I often have questions about how I write my articles, which format I use and how I publish on various medias. This article is the opportunity to highlight all the process.
So, I use my own static generator cl-yag which supports generating indexes for whole article lists but also for every tags in html, gophermap format and gemini gemtext. After the generation of indexes, for html every article will be converted into html by running a "converter" command. For gopher and gemini the original text is picked up, some metadata are added at the top of the file and that's all.
Publishing for all the three formats is complicated and sacrifices must be made if I want to avoid extra work (like writing a version for each). For gopher, I chose to distribute them as simple text file but it can be markdown, org-mode, mandoc or other formats, you can't know. For gemini, it will distribute gemtext format and for http it will be html.
Recently, I decided to switch to gemtext format instead of markdown as the main format for writing new texts, it has a bit less features than markdown, but markdown has some many implementations than the result can differ greatly from one renderer to another.
When I run the generator, all the indexes are regenerated, and destination file modification time are compared to the original file modification time, if the destination file (the gopher/html/gemini file that is published) is newer than the original file, no need to rewrite it, this saves a lot of time. After generation, the Makefile running the program will then run rsync to various servers to publish the new directories. One server has gopher and html, another server only gemini and another server has only gopher as a backup.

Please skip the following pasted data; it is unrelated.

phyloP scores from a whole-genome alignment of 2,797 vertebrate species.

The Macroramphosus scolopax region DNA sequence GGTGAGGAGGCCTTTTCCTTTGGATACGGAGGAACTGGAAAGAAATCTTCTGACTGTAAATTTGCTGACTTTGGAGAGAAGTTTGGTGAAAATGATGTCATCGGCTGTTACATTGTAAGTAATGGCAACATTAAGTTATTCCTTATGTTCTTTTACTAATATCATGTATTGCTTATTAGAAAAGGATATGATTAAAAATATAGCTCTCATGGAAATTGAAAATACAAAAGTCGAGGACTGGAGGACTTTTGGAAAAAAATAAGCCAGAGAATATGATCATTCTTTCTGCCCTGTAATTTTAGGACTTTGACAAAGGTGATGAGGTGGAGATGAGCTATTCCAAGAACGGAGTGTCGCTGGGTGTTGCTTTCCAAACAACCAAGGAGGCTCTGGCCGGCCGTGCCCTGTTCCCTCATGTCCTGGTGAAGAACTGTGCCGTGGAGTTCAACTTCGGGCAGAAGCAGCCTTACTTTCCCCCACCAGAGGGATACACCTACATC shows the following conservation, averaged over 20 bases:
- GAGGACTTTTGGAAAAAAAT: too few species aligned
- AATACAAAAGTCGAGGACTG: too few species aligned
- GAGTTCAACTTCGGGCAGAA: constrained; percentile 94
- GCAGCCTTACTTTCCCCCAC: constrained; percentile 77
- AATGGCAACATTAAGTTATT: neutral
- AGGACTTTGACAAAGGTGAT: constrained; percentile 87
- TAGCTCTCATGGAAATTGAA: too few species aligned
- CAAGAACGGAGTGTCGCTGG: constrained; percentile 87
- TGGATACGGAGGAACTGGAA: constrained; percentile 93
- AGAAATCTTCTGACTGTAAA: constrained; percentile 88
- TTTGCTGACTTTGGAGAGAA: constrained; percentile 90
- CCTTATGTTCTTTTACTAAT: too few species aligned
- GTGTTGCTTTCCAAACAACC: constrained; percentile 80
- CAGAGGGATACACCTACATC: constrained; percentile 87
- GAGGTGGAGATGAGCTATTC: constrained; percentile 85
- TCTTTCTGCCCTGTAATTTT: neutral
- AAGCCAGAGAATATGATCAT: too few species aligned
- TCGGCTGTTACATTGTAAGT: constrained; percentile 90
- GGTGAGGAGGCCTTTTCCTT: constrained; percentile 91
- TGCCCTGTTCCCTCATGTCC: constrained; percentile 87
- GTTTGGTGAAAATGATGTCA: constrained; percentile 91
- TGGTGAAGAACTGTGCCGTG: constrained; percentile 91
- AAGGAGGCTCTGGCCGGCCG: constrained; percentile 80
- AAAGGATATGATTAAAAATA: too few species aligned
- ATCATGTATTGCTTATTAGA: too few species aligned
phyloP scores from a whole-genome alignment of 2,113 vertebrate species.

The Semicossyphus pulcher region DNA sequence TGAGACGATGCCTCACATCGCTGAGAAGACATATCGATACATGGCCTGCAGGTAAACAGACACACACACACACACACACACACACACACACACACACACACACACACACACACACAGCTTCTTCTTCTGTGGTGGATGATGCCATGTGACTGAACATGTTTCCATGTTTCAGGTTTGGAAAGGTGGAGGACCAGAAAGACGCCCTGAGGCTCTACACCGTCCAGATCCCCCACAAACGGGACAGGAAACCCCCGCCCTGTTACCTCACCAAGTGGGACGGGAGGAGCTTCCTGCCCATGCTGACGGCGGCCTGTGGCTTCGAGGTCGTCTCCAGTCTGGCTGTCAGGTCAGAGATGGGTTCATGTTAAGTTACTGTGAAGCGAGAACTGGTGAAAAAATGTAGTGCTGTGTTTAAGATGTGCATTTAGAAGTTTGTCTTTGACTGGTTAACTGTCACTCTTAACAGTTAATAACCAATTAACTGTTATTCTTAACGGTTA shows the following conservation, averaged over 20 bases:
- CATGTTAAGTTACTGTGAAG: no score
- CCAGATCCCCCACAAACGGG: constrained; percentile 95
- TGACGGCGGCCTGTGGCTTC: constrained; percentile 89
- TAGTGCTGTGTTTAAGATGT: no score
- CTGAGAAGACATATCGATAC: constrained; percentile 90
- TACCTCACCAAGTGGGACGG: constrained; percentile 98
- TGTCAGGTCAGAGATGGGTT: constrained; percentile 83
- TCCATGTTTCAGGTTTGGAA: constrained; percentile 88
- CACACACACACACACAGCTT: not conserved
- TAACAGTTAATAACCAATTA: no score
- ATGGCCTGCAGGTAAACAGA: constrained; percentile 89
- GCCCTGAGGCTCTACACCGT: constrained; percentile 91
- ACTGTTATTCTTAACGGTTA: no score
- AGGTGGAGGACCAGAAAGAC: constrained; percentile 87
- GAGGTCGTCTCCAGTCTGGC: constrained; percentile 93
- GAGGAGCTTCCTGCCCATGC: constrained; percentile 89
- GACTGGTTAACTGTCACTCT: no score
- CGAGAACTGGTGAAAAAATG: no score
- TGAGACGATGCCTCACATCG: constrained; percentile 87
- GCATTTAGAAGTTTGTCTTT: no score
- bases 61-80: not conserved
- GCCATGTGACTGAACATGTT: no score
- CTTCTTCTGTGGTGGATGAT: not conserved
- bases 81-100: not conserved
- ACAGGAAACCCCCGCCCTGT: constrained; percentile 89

I added a Mastodon announcement calling a local script to publish links to new publications on Mastodon, this wasn't merged into cl-yag git repository because it's too custom code depending on local programs. I think a blog generator is as personal as the blog itself, I decided to publish its code at first but I am not sure it makes much sense because nobody may have the same mindset as mine to appropriate this tool, but at least it's available if someone wants to use it.
My blog software can support mixing input format so I am not tied to a specific format for all its life.
Here are the various commands used to convert a file from its original format to html. One can see that converting from org-mode to html in command line isn't an easy task. As my blog software is written in Common LISP, the configuration file is also a valid common lisp file, so I can write some code in it if required.
(converter :name :gemini :extension ".gmi" :command "gmi2html/gmi2html data/%IN | tee %OUT") (converter :name :markdown :extension ".md" :command "peg-markdown -t html -o %OUT data/%IN") (converter :name :markdown2 :extension ".md" :command "multimarkdown -t html -o %OUT data/%IN") (converter :name :mmd :extension ".mmd" :command "cat data/%IN | awk -f mmd | tee %OUT") (converter :name :mandoc :extension ".man" :command "cat data/%IN | mandoc -T markdown | sed -e '1,2d' -e '$d' | multimarkdown -t html -o %OUT") (converter :name :org-mode :extension ".org" :command (concatenate 'string "emacs data/%IN --batch --eval '(with-temp-buffer (org-mode) " "(insert-file \"%IN\") (org-html-export-as-html nil nil nil t)" "(princ (buffer-string)))' --kill | tee %OUT"))
When I define a new article to generate from a main file holding the metadata, I can specify the converter if it's not the default one configured.
;; using default converter (post :title "Minimalistic markdown subset to html converter using awk" :id "minimal-markdown" :tag "unix awk" :date "20190826") ;; using mmd converter, a simple markdown to html converter written in awk (post :title "Life with an offline laptop" :id "offline-laptop" :tag "openbsd life disconnected" :date "20190823" :converter :mmd)
Some statistics about the various format used in my blog.
- markdown :: 183
- gemini :: 12
- mandoc :: 4
- mmd :: 2
- org-mode :: 1